Pope Francis also addresses the question of Christian anthropology. He locates part of the problem in a misunderstood and misrepresented version of that anthropology in previous times, when the theology of human dominion of the earth was understood only in an exploitative way. This allowed ways of thinking and working to arise which the modern world has been able to accelerate. He thus calls for a renewal of this anthropology in a way which correctly understands the communion between persons and stewardship of the world. Mirroring Pope Benedict XVI’s call for an integral alternative path of human development, Pope Francis presents an integral ecology which restores both humans and the earth into a context of ongoing intercommunion. Able to shape political, social and economic action, such an ecology would take as a starting point the fact that man depends on those around him, on the world about him, and on the transcendent orientation beyond and within him. Such an ecology is far-reaching, even entering discussions about the politics of space:
[Historic, cultural, and artistic] patrimony is a part of the shared identity of each place and a foundation upon which to build a habitable city…There is a need to respect the rights of peoples and cultures, and to appreciate that the development of a social group presupposes an historical process which takes place within a cultural context and demands the constant and active involvement of local people from within their proper culture. Nor can the notion of the quality of life be imposed from without, for quality of life must be understood within the world of symbols and customs proper to each human group.
What Laudato si’ represents is a radical confrontation with the technocratic world and all its works. With each successive encyclical we have examined—in addition to a number which couldn’t be covered here, such as Quas Primas, Quadragesimo Anno, and Populorum Progressio—the varying developments were undergirded by a deepening understanding on the part of papal teaching about the nature of what it was confronting. The substantive worldview which had shaped human development spoke of individual liberation, but instead cemented a mode of being which did violence to the human person. In Laudato si’, we encounter a warning against severe and worsening crisis, as well as an exhortation to rebuke the paradigm behind it and restore the power of technology and production to human ends.
The integral ecology called for by Pope Francis and the alternative path of development advocated by Pope Benedict XVI are the consequence of taking Pope Pius IX’s old warning seriously. If power is to be united with real authority—one informed by higher truth and the natural law—then it must discipline itself. The anthropology developed by the Catholic magisterium in response to the liberal one does not permit that the human being divorce themselves from either higher truth or from those around them. Both popes see the disappearance of bonds with neighbor and with God as resulting in the fragmentation of human life. Furthermore, this phenomenon undermines the ends for which the human person actually exists. This is the meaning of Pope Benedict XVI’s choice of title: Caritas in veritate—charity in truth. The technocratic paradigm, which has abandoned this foundation, is summed up succinctly by Italian-German priest and theologian Romano Guardini, cited in the later part of Laudato si’:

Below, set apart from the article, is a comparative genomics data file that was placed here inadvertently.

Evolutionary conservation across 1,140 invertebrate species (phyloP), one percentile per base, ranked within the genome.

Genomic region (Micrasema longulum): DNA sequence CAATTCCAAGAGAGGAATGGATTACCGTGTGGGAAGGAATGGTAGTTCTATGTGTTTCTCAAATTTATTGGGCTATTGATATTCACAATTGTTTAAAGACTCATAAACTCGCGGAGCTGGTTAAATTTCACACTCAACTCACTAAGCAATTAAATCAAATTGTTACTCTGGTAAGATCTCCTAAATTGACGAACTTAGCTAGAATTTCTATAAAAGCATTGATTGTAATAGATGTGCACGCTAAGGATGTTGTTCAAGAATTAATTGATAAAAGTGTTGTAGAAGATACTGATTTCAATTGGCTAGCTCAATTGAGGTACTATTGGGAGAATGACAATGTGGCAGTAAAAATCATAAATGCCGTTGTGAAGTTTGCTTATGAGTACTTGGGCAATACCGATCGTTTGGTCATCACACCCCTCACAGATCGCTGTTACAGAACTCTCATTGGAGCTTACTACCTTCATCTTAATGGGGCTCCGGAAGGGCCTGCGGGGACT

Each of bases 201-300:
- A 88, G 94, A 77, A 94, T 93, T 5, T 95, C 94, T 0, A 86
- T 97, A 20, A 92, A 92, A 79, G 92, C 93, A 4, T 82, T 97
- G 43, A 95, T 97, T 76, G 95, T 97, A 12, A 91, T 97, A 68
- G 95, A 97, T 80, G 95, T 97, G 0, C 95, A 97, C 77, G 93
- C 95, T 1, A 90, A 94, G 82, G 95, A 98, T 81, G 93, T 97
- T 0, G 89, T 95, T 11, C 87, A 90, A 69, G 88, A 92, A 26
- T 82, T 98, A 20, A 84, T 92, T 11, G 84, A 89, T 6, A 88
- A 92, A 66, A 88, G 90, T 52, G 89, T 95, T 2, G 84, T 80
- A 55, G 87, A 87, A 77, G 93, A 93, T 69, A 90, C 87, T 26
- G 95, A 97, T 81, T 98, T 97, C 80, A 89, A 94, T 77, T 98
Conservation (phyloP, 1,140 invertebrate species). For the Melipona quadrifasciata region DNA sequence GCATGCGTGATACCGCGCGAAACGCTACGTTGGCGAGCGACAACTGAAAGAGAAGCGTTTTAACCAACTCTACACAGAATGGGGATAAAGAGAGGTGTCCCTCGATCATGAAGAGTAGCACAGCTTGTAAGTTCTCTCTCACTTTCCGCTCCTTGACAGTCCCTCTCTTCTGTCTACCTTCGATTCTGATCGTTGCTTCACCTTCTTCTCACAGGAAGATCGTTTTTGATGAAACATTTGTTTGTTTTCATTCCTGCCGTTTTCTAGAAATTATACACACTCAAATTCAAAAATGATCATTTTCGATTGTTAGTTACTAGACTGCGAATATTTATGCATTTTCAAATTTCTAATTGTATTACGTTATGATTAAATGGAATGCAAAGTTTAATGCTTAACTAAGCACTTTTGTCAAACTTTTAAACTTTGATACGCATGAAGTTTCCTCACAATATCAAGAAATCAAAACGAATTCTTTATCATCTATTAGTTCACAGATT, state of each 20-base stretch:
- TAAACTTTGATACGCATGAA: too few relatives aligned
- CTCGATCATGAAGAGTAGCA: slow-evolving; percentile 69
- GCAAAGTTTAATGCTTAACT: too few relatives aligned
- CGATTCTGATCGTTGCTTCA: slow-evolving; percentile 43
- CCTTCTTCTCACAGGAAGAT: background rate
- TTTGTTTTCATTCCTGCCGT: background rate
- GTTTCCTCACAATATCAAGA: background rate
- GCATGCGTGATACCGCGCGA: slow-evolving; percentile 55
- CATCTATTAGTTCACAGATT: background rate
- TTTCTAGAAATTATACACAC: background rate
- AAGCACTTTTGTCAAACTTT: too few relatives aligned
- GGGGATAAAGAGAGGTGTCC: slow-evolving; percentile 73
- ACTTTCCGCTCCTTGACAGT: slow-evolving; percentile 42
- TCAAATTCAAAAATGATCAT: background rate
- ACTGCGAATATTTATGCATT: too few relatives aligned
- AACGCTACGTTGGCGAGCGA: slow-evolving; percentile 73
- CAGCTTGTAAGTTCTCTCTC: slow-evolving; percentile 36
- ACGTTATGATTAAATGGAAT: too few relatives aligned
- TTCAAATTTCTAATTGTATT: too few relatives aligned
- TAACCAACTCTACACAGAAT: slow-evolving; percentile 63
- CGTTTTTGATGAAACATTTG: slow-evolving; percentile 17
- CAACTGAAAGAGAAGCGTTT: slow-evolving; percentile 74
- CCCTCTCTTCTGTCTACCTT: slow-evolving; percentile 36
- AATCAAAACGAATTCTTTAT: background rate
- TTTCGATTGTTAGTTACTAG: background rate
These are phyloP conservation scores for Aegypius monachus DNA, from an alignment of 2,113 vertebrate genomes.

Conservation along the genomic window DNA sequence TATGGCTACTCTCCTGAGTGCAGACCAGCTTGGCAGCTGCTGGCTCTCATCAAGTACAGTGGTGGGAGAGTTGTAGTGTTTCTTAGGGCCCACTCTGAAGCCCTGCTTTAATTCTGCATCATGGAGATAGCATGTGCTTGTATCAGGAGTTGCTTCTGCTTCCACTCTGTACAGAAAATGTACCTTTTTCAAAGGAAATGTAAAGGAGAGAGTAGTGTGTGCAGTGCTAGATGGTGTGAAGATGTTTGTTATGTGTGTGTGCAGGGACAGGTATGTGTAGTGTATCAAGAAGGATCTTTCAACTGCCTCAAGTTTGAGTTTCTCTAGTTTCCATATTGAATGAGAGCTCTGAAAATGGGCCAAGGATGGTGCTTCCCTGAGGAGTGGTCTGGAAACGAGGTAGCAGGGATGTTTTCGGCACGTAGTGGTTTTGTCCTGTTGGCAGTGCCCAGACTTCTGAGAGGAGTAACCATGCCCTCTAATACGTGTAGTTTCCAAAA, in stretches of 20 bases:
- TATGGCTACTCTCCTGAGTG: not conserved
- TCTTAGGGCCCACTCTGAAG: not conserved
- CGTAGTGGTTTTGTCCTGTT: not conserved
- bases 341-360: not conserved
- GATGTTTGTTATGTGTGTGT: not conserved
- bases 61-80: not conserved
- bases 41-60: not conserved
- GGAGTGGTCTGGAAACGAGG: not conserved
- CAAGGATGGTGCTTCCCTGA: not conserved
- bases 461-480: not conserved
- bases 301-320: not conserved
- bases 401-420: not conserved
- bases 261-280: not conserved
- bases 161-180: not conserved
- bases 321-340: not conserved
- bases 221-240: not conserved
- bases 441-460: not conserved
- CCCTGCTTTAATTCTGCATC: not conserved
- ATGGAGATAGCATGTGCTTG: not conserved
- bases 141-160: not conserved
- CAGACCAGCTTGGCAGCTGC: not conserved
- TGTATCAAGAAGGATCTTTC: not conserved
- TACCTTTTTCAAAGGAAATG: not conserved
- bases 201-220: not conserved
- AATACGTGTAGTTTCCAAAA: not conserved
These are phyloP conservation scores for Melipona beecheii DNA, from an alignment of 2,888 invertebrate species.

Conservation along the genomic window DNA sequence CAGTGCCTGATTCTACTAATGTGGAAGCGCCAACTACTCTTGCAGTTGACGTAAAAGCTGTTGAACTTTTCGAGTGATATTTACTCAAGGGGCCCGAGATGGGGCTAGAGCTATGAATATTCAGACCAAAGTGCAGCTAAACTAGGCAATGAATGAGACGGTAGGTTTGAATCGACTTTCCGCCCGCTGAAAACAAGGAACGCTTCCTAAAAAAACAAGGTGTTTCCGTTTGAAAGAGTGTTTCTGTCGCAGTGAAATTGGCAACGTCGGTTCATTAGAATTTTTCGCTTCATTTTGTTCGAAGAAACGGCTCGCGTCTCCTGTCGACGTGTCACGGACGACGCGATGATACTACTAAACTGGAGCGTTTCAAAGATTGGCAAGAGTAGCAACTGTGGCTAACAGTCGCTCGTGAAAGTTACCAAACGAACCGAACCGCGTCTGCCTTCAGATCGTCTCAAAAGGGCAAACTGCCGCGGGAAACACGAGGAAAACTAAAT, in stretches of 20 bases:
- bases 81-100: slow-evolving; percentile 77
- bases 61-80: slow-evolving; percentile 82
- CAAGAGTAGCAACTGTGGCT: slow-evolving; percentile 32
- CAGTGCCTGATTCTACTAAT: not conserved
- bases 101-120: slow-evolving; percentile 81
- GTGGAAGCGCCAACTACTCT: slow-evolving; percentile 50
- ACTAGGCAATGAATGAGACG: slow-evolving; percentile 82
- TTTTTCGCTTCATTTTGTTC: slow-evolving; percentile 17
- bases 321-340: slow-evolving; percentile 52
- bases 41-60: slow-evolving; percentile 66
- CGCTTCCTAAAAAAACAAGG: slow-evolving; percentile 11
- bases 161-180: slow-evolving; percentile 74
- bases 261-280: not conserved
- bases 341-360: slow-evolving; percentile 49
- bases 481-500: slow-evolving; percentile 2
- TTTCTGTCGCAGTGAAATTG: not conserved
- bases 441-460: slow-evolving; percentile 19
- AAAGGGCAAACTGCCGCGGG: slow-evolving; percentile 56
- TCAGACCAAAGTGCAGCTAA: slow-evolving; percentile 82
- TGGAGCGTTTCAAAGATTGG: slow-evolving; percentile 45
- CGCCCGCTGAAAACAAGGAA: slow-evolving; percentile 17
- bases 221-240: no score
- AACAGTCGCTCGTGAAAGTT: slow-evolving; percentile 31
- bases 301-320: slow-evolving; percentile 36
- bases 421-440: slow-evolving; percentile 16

The gadgets and technics forced upon him by the patterns of machine production and of abstract planning, mass man accepts quite simply; they are the forms of life itself.
Many Roads From Rome: Papal Teaching And The Broader Church
While this breadth of papal teaching is intellectually fascinating, its mere pronouncement does not force the broader mass of Catholic believers to receive it. So the question must be asked: is the direction of radical confrontation which has been developed by the magisterial authority one which will shape the Catholic Church as a political force?
In fact, the strength of this long development—beyond the formal religious authority of the papal office—is that it has been consistently developed by popes from many backgrounds within the Church. Nowhere is this testified to more greatly than in the final three. Pope John Paul II came from what was then a bloc under Soviet domination and was keenly aware of geopolitics. As the first pope elected after the close of Vatican II, his approach to developing its theology was viewed as too conservative by some and too compromising with heterodoxy by others. Pope Benedict XVI was a son of western Europe, a deeply theological man. He was both one of the great minds of the Vatican II council and later a supporter of causes associated with traditionally-minded Catholics, such as endorsement of the traditional Latin form of the mass and the integration of many Anglicans into the Church. Finally, Pope Francis has come from the “periphery,” from a world which often found itself far away from the halls of power. His Jesuit order has often been associated with more radically reformist currents within the Church. His approach has led to conflict with more conservative factions, but he has also taken steps toward normalizing relations with the staunchly traditionalist Society of St. Pius X.